The storyteller likewise reveals signs of trouble consuming when she states “I do not weigh a bit more,’ stated I, ‘nor as much; and my hunger may be better in the evening when you are here however it is even worse in the morning when you are away!” (Gilman) Difficulty eating is yet another indication of postpartum psychosis. In addition to trouble consuming, and sleeping disorders, the storyteller also has minutes of excitement, when she writes “Life is quite more interesting now than it used to be. You see, I have something more to expect, to look orward to, to watch … it was due to the fact that of the wallpaper” (Gilman). The reality that the narrator has actually ended up being delighted over the wallpaper in her space, points toward the diagnosis that she has some type of psychosis. Wallpaper is normally not amazing to an individual in a regular state of mind. This part of the story shows that the storyteller is having obsessive thoughts, at this moment of the narrative she is no longer just taking a look at the wallpaper, she is obsessed with the wallpaper.
The last thing that the storyteller shows is homicidal and self-destructive thoughts. At the end of the story the storyteller is making risks when she writes “no individual touches [the] paper however [her]– not alive!” (Gilman). Pretty much she is saying that she will harm, or eliminate anyone that comes close or touches the wallpaper. This act would be very irrational due to the fact that touching wallpaper would ordinarily be an innocent gesture, but the narrator is so wrapped up in her psychosis that she is willing to dedicate murder if an individual just touches the paper.
The narrator ponders suicide when she says “I am snapping adequate to do something desperate. To jump out of the window would be exceptional workout, but the bars are too strong even to try” (Gilman). The narrator’s ideas of committing murder and suicide are simply even more indications of her condition. According to Heidi Scott, “The reader is most likely to see her insanity as a tragedy of early psychological healthcare, the positive reading pick up speed with this analysis of ecological adjustment. Sadly Ms. Scott seems to have made an error in logic known as hasty generalization. What Ms. Scott is stating is that the storyteller is simply not adjusting to her new environment, however this is not the case at all. With all of the proof that is supplied in this paper it must be clear about what sort of condition the narrator has. The proof in “The Yellow Wallpaper” that the narrator has postpartum psychosis leaves little space for other scientific medical diagnosis of her problems.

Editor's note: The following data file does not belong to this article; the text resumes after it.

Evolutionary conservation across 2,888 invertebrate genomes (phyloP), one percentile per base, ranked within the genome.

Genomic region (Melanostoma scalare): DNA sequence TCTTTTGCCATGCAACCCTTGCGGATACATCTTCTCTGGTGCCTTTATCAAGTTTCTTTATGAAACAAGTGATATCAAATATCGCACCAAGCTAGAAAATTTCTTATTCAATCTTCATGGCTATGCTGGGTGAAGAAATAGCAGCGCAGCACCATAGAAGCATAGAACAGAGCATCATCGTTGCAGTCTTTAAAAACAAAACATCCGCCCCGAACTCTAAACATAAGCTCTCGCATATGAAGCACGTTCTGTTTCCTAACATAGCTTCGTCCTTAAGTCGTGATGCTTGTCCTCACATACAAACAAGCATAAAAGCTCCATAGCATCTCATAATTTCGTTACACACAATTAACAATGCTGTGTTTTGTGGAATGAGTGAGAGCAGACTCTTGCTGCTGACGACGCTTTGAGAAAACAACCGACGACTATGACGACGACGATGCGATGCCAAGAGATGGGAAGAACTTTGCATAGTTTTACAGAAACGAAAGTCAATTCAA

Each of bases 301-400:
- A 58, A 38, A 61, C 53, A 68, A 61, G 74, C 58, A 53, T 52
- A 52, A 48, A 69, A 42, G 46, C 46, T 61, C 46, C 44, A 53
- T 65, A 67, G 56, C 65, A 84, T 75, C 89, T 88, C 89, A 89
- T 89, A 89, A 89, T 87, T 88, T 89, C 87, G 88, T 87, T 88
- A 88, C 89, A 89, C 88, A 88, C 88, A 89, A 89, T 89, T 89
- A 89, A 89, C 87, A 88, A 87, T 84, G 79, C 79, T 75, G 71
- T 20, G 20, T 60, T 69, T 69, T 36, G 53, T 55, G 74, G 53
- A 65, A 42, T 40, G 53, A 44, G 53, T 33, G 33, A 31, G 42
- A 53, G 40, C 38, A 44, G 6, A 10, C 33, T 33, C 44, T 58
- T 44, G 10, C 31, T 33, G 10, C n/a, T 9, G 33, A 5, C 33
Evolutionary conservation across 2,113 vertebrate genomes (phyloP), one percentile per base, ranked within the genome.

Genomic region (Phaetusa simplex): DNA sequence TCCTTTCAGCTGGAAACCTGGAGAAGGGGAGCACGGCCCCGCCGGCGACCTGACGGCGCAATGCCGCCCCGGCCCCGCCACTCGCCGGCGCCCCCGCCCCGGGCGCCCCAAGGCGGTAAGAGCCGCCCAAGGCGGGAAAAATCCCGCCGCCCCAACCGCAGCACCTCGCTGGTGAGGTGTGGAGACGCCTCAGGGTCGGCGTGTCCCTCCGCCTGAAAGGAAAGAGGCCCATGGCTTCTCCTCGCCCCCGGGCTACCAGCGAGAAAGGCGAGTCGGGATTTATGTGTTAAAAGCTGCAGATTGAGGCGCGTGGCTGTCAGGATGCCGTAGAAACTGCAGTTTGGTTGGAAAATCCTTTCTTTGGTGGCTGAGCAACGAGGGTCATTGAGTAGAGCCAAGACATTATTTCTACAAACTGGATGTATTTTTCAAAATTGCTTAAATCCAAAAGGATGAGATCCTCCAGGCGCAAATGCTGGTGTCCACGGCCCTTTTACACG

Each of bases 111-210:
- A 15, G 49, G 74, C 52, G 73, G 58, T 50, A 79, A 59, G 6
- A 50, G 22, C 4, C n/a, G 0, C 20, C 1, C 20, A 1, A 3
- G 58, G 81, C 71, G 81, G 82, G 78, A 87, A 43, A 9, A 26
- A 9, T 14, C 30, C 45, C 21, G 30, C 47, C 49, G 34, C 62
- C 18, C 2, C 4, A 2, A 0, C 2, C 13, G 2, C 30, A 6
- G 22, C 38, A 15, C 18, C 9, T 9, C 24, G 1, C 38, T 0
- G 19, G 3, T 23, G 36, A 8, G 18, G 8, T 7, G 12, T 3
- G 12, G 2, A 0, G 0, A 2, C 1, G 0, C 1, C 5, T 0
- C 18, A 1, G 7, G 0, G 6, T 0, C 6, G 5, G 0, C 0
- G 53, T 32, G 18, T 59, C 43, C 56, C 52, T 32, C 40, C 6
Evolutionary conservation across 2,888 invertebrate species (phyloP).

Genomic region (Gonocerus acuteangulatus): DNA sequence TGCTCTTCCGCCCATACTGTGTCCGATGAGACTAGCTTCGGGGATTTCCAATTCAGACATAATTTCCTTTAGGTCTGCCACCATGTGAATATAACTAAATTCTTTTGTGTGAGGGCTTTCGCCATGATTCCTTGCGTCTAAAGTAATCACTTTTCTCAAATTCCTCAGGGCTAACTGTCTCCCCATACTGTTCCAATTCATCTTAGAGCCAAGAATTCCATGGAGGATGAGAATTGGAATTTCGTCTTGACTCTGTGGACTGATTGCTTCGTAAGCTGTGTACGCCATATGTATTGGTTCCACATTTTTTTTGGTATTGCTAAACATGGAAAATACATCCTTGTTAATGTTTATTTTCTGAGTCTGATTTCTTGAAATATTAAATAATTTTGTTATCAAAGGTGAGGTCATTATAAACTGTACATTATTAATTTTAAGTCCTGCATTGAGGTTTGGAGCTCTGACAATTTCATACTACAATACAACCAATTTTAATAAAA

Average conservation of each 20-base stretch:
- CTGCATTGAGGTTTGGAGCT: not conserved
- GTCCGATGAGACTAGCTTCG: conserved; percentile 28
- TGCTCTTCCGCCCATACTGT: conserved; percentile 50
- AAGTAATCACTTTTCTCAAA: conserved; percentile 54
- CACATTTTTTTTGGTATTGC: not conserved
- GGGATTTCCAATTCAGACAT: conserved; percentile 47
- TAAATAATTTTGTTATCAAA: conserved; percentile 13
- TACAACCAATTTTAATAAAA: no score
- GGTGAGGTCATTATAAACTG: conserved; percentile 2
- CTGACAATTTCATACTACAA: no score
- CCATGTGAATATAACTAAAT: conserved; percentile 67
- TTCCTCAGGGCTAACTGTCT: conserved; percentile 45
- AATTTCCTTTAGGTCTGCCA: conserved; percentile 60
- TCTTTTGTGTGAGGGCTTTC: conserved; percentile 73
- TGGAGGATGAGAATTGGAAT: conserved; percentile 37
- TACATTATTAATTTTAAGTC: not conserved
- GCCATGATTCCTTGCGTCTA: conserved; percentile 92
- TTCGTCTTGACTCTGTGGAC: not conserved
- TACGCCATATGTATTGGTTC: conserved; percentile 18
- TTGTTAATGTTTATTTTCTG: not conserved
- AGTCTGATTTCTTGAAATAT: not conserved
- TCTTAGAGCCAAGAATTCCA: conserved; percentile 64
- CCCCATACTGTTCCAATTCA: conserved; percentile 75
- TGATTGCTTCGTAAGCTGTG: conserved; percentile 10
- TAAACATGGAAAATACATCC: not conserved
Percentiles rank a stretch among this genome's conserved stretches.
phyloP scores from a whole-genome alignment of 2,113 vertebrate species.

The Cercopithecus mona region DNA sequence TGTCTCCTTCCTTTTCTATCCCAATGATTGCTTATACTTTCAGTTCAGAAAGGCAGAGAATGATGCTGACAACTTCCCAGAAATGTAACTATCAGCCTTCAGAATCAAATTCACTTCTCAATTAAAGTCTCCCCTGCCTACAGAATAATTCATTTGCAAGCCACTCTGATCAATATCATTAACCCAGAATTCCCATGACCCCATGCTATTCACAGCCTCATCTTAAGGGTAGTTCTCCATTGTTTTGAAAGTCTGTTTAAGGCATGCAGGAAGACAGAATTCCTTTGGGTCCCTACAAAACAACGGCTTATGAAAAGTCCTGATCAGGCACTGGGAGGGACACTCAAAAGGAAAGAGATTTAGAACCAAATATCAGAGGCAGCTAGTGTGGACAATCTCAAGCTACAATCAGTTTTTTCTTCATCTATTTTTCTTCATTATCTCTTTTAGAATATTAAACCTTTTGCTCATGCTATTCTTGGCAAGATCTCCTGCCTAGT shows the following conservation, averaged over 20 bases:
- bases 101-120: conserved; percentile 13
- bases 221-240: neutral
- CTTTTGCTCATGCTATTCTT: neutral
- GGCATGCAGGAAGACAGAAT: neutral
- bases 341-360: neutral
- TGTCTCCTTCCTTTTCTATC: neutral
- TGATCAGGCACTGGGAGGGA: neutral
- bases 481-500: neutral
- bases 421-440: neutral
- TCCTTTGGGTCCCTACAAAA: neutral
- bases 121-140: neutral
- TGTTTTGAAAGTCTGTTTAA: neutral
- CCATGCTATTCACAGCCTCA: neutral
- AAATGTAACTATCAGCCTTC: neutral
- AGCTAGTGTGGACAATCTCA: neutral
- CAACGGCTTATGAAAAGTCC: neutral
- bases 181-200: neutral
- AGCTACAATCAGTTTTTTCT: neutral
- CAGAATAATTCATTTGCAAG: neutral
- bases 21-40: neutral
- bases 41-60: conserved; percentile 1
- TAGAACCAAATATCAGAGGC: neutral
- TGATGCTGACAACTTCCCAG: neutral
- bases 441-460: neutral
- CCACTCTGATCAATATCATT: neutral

The narrator has actually delivered just recently, she becomes agitated and enlivened easily, and she has unusual ideas, sleeping disorders, inability to eat, hallucinations, bloodthirsty and suicidal ideas and so on; all of which are signs of postpartum anxiety. Ultimately, this indicates that the short story “The Yellow Wallpaper” is a painful tale of a female struggling with postpartum psychosis. Works Cited “The Number Of Women Get Postpartum Anxiety? The Stats on PPD.” Postpartum Depression, Postpartum Development, The Best Help & & Hope for Moms. Web. 19 Nov. 012″ Indications of Postpartum Psychosis– RightDiagnosis. com.” Right Diagnosis. Web. 19 Nov. 2012. Gilman, Charlotte Perkins. “The Yellow Wallpaper– Charlotte Perkins Gilman.” Women’s History– Comprehensive Research Study and Information Guide. Web. 20 Nov. 2012″ PsychiatryOnline, American Journal of Psychiatry, Postpartum Psychosis: Detection of Danger and Management.” PsychiatryOnline Home. Web. 20 Nov. 2012. Gilman, Charlotte Perkins. “The Yellow Wall-paper: And Other Stories– Charlotte Perkins Gilman– Google Books.” Google Books. Web. 21 Nov. 2012.